getting readyIn “News” Capt. Kidd offered the Texans a bit of respite from their hard life per Noah's example. He tells them, “You're working a trade sunup till sun­down, no time for reading news­papers. Let me do that work for you, and maybe just for tonight we can escape our troubles.” He dressed up all spiffy for his reading, but we see his war wounds before he put on his shirt. Similarly, Noah's two sons Shem and Japheth covered their soused father with a blanket giving him some respecta­bility in his leisure, (Gen. 9:23) thus dignifying the work break. In a deleted scene a lodge pro­prie­tress Mrs. Gannett (Elizabeth Marvel) chastises Capt. Kidd for pointing to the (paid for) bed where he wanted a reluctant Johanna to sleep. Indian-raised Johanna thinks the Captain is casting a spell. Mrs. Gannett tells her not to worry, that if he should come to abuse her in the night, they would dismember him piece­meal, cutting off various body parts. Thus was the “spell” broken. If Ham mocking his father had been allowed to go unpunished, it would have cast a pallor over the deserved evening relaxation Noah instigated. Cursing Ham's progeny puts the kibosh on that.

This biblical story can be considered part of the great news of the world conveyed by Capt. Kidd, along the lines of a Patrick Hoffman novel in which a female lawyer “began to imagine news­paper stories related to the missing documents. The New York Times would cover it. She wrote the head­line in her mind: ‘Rise and Fall of a Great Lawyer.’ The Wall Street Journal would be all over it: ‘Calcott Brought Down by Own Law Firm.’ ¶The stock market would react. Pensions would be lost. There would be whispers in Chappaqua where she lived. Gossip at the country clubs. Pointing, talking, muttering” (50–51). Leaving Noah discredited would have had profound effects on life as we know it.

Capt. Kidd reads, amidst some heckling, “President Ulysses S. Grant [‘Boo!’] has advised the Texas legislature to accept amendments 13, 14 & 15 of the U.S. Constitution before any return to the union can be considered. These amendments include the abolition of slavery [‘SAY NO TO ABOLITION. NEVER!’] affording the former slaves the right to vote, and the repayment of our war debt.” The riled up crowd then turned on the blue­coats standing in the back, “What are you doing here? You ain't dealin' with the Indians, fixing our roads, mending our crossings. All they're doing is beatin' up on us Southern folks.” The captain just reminds them we're all hurting.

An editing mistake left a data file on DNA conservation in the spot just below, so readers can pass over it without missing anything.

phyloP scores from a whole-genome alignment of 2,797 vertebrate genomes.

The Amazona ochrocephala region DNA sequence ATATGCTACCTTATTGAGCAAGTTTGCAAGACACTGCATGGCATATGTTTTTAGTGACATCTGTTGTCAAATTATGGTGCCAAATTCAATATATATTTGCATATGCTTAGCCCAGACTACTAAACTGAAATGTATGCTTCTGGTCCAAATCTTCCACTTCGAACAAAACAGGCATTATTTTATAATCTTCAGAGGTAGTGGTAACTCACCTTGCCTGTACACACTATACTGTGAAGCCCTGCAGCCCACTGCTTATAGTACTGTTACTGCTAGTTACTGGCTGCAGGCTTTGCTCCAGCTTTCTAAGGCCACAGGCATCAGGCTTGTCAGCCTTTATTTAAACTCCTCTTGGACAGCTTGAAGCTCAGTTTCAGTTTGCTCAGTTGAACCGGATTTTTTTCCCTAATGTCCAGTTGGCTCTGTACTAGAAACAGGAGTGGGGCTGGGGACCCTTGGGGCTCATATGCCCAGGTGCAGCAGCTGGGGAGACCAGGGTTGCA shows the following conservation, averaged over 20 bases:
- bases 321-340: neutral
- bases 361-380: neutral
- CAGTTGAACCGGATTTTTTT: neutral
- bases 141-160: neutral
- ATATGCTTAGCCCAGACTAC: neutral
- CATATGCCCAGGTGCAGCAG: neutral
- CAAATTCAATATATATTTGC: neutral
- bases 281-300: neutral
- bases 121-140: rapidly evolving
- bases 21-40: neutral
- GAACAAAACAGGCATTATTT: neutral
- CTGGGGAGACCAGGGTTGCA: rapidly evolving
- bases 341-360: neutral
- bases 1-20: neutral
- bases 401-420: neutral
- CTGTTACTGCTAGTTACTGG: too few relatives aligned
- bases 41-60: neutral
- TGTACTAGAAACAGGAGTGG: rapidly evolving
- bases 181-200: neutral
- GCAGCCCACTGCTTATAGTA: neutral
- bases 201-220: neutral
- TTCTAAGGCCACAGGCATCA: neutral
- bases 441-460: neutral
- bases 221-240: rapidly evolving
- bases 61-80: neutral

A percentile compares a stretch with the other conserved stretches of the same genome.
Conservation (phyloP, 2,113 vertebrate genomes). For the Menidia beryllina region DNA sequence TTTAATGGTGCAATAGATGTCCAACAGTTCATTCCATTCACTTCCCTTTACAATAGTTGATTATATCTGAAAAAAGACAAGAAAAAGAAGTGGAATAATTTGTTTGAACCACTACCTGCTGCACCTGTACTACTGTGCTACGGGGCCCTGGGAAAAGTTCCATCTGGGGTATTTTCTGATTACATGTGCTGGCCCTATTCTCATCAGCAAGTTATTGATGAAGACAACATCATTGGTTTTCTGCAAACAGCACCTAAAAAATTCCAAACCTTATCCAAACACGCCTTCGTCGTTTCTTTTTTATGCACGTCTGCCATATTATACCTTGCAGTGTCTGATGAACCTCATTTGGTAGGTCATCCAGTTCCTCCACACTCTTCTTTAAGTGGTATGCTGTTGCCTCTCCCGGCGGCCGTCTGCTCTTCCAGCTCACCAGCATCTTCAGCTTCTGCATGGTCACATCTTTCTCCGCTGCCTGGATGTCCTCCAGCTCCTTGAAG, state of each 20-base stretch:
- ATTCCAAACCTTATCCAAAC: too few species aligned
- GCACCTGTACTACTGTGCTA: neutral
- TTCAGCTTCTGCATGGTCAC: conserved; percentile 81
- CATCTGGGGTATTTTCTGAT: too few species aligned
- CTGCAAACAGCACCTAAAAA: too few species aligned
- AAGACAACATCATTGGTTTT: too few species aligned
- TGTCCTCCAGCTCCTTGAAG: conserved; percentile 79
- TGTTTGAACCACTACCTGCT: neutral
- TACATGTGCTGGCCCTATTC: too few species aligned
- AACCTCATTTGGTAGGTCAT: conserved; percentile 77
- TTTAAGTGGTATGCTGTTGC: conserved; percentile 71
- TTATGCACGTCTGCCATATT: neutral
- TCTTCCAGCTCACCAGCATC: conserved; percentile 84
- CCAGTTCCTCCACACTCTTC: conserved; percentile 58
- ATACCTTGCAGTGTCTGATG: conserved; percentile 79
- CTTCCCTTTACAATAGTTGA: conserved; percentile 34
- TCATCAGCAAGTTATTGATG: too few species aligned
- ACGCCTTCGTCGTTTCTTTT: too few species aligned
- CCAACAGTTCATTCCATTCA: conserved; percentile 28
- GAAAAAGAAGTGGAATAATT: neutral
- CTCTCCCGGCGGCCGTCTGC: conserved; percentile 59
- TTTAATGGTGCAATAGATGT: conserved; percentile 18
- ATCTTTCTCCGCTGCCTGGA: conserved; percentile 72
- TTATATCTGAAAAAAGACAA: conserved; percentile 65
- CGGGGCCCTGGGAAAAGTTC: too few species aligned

This brings to mind the saying, “A man convinced against his will / Is of the same opinion still.” It was only through occupation of certain southern states that they were coerced into ratifying those amendments to make up the mandated 75% states approval necessary for inclusion in the Constitution. Consent to be valid must be freely given, not be coerced. This puts the abolition of slavery on shaky legal grounds, to say the least.

Production Values

” (2020) was directed by Paul Greengrass. Its screenplay was written by Greengrass and Luke Davies as adapted from Paulette Jiles's novel, News of the World, Its worthy leads were old Tom Hanks and young Helena Zengel. It also featured Thomas Francis Murphy, Elizabeth Marvel, Mare Winning­ham, Ray McKinnon, Neil Sandilands, Chukwudi Iwuji, and Bill Camp. A good performance was given by Hanks, and the little girl was marvelous in three languages. They had good chemistry together.

MPAA rated it PG–13 for violence, disturbing images, thematic material and some language. It had a sweeping cinematography, with realistic looking towns, period costumes, and a haunting musical score. The pace was steady and the ending memorable.

Review Conclusion w/a Christian's Recommendation

This was a touching adventure set in the old west in trying times. The southern perspective on the after­math of the Civil War might not appeal to Yanks but it is historical. A lot was happening.

Movie Ratings

Action factor: Well done action scenes. Suitability for Children: Suitable for children 13+ years with guidance. Special effects: Well done special effects. Video Occasion: Fit For a Friday Evening. Suspense: Keeps you on the edge of your seat. Overall movie rating: Four stars out of five.

Works Cited

Scripture is taken from the King James Version. Pub. 1611, rev. 1769. Software.

Hoffman, Patrick. Clean Hands. Copyright © 2020 by Patrick Hoffman. New York: Atlantic Monthly Press, 2020. Print.

Housewright, David. First, Kill the Lawyers. Copyright © 2019 by David Housewright. New York: Minotaur Books, 2019. Print.